The global dietary supplements market will reach USD 278.02 billion by 2024.
One driver of the market increase is a decrease in our food’s nutritional density. Nutritional density is a measure of the number of nutrients in food.
As a result, we must consume more food to get the same amount of macro and micronutrients. As the population grows, meeting the global need for nutrient dense food increases. Unfortunately, it is not increasing at the same rate as the population is growing.
Decreasing levels of nutrient density create one side of the problem. The other side is the decline in our body’s ability to absorb the nutrients we do consume.
Inflammation in the intestinal tract is a major barrier to nutrient absorption. Poor nutrition, stress, and health complications all contribute to inflammation. The solution is to supplement nutrient-poor diets while also optimizing the bioavailability of nutritional and medical supplements.
Bioavailability is “the degree and rate at which a substance (such as a supplement or drug) is absorbed into a living system or is made available at the site of physiological activity” according to the Merriam-Webster Dictionary.
Want to learn more about bioavailability? Read on.
What Does the Term Bioavailability Mean?
Bioavailability is a combination of the absorption rate of food, supplements, and drugs combined with how much of that nutrient or drug makes it to the right place in the body. Absorption rates and nutrient or drug absorption rates are not the same and many factors affect the absorption and delivery mechanisms.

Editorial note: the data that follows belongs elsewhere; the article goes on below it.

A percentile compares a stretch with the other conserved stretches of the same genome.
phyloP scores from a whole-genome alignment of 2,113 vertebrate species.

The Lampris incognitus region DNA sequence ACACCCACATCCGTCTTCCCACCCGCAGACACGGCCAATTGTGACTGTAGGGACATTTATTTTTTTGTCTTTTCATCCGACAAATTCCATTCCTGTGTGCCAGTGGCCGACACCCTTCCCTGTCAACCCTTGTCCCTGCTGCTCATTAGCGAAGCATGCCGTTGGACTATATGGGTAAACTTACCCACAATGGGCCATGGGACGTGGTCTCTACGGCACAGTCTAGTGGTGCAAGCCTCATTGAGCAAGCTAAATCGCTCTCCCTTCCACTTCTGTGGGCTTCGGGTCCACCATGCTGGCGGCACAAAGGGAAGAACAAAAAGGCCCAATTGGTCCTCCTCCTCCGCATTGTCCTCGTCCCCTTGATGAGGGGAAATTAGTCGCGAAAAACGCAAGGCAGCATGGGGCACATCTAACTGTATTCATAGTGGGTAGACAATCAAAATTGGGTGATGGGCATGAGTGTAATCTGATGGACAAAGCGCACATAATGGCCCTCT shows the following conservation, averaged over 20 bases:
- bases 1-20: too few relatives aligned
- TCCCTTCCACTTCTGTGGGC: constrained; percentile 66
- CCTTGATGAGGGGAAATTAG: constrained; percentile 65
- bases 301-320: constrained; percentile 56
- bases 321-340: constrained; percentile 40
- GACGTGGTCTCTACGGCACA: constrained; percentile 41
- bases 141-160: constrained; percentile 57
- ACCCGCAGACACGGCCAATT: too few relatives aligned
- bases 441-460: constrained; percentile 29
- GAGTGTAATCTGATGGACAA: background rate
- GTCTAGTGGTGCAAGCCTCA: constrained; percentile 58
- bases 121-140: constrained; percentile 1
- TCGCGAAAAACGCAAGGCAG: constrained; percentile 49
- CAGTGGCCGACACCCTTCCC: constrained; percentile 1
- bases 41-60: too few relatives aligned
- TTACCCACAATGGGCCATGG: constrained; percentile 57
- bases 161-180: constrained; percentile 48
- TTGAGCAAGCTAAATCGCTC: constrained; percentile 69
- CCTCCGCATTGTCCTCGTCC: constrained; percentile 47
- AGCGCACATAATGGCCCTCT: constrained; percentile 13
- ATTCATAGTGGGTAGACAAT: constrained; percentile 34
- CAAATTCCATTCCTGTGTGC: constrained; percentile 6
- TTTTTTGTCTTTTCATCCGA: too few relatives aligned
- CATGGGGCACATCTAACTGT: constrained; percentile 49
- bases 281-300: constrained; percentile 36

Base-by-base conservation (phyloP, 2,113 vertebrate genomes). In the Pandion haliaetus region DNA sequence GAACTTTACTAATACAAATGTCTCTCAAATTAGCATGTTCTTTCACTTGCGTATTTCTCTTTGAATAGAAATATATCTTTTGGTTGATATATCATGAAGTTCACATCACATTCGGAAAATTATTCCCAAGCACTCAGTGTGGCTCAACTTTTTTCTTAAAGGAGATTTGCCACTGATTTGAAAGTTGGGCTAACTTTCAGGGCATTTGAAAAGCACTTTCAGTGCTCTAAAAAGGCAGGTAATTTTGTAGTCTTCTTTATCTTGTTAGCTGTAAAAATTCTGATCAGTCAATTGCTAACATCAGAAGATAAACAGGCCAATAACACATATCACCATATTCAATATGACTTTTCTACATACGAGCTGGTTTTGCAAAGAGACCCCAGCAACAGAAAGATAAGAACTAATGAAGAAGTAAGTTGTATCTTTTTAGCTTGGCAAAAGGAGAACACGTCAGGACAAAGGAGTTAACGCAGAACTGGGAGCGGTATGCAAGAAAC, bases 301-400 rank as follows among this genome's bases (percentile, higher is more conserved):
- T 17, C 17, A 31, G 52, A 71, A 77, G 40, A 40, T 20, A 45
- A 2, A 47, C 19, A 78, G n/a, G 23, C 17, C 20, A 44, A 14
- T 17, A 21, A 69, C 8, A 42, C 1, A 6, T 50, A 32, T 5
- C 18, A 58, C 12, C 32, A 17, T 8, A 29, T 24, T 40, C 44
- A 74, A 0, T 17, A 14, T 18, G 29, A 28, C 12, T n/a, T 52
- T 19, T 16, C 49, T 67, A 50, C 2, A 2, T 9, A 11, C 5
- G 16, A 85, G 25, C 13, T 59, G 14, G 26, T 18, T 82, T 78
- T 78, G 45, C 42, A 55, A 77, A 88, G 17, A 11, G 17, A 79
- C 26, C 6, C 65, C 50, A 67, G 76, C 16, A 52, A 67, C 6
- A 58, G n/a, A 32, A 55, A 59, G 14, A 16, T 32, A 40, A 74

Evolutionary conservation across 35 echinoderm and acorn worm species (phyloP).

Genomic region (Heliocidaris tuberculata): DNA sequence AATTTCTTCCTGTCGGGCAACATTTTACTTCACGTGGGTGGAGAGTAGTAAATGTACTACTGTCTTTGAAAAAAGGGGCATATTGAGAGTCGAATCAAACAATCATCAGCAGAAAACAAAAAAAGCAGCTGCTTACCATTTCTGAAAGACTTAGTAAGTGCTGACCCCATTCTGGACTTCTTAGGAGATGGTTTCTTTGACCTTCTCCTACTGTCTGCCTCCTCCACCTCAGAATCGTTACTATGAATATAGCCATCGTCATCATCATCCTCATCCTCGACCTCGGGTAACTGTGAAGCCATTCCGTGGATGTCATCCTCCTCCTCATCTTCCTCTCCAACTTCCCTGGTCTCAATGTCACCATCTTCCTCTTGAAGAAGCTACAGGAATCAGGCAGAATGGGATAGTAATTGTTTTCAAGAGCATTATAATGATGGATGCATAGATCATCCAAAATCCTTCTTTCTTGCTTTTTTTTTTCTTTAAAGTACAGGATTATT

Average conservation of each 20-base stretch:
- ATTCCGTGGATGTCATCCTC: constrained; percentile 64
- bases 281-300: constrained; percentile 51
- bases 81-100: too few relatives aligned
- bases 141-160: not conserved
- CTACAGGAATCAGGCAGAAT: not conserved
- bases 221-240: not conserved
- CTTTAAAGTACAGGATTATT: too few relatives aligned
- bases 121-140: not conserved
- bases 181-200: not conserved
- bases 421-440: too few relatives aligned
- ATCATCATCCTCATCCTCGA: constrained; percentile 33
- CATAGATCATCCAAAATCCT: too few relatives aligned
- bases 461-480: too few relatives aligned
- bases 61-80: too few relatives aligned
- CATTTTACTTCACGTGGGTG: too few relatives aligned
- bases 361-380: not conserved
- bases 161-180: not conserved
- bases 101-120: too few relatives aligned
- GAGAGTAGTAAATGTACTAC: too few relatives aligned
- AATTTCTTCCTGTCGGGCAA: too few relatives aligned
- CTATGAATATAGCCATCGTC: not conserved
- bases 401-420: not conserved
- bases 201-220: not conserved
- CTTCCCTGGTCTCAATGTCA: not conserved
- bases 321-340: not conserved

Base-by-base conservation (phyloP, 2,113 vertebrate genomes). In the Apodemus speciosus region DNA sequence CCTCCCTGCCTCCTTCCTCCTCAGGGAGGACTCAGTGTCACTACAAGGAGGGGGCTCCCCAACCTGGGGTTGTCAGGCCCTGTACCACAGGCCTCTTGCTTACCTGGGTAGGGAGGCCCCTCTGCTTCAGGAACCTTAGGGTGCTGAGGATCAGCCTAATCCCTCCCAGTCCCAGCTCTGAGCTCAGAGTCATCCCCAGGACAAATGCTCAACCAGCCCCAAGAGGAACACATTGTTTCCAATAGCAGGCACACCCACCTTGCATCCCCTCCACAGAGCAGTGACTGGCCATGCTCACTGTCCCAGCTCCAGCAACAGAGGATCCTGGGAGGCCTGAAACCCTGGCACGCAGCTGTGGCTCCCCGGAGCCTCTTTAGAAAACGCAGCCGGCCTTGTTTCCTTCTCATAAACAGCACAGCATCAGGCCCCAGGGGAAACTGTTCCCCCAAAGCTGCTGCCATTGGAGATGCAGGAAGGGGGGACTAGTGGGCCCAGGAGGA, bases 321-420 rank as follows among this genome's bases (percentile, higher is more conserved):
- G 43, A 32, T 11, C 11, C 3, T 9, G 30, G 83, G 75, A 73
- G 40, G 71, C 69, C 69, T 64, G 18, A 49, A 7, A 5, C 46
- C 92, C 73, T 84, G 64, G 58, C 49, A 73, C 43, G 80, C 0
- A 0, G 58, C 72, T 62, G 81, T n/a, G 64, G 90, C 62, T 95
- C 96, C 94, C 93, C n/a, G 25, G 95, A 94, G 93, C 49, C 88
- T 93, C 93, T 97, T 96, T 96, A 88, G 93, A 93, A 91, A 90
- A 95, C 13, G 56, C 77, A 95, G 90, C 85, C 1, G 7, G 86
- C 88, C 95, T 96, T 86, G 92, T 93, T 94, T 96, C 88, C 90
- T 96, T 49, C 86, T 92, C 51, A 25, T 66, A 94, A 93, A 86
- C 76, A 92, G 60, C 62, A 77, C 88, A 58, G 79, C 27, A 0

Keep in mind, bioavailability affects nutrients, and drug absorption similarly. We are a nutrient-deficient population, but we are also a population that uses a significant amount of pharmaceutical drugs. Although the preference is to prevent the development of a disease, for individuals suffering from chronic disease, drugs may improve the quality and length of life.
True solutions must be able to address bioavailability in all things we ingest.
The Solution-Increased Bioavailability
To improve bioavailability, we focus on the enzymes, chemicals, or ingredients affecting the delivery or absorption process.
As a collective, we refer to these as transporters. These transporters are either inhibitors or inducers. Inhibitors block the process of absorption or delivery and inducers aid with the process of absorption or delivery.
P-glycoprotein Inhibitors and P-glycoprotein Inducers
Over the last 15 years, the research into bioavailability has expanded. Some of the most researched proteins are p-glycoprotein inhibitors and p-glycoprotein inducers.